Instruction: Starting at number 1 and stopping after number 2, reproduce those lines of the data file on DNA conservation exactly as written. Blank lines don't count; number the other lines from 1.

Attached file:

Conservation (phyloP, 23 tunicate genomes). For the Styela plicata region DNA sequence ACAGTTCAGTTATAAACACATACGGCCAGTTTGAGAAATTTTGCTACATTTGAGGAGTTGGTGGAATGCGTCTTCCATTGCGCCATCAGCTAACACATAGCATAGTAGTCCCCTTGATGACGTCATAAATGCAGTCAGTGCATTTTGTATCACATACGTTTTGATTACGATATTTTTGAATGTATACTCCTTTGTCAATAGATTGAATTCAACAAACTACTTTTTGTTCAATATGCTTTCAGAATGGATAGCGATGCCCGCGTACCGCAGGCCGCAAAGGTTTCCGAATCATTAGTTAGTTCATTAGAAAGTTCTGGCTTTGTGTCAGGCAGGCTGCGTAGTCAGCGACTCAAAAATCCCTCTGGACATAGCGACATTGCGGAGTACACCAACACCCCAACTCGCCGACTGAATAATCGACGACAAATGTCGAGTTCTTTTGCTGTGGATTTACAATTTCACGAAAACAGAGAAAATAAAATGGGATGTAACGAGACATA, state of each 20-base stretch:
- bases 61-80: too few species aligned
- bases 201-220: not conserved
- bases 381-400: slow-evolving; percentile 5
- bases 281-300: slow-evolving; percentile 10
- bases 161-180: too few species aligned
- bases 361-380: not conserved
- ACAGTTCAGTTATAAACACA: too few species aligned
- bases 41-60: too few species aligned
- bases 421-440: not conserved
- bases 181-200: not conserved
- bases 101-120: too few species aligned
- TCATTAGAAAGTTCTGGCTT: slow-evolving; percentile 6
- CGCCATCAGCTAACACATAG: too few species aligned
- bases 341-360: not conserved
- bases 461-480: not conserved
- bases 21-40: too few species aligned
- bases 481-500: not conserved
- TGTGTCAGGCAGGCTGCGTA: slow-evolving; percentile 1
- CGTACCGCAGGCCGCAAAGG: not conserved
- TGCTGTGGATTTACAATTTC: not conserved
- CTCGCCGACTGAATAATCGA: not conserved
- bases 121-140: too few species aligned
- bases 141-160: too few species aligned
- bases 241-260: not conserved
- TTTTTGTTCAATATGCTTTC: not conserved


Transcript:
Conservation (phyloP, 23 tunicate genomes). For the Styela plicata region DNA sequence ACAGTTCAGTTATAAACACATACGGCCAGTTTGAGAAATTTTGCTACATTTGAGGAGTTGGTGGAATGCGTCTTCCATTGCGCCATCAGCTAACACATAGCATAGTAGTCCCCTTGATGACGTCATAAATGCAGTCAGTGCATTTTGTATCACATACGTTTTGATTACGATATTTTTGAATGTATACTCCTTTGTCAATAGATTGAATTCAACAAACTACTTTTTGTTCAATATGCTTTCAGAATGGATAGCGATGCCCGCGTACCGCAGGCCGCAAAGGTTTCCGAATCATTAGTTAGTTCATTAGAAAGTTCTGGCTTTGTGTCAGGCAGGCTGCGTAGTCAGCGACTCAAAAATCCCTCTGGACATAGCGACATTGCGGAGTACACCAACACCCCAACTCGCCGACTGAATAATCGACGACAAATGTCGAGTTCTTTTGCTGTGGATTTACAATTTCACGAAAACAGAGAAAATAAAATGGGATGTAACGAGACATA, state of each 20-base stretch:
- bases 61-80: too few species aligned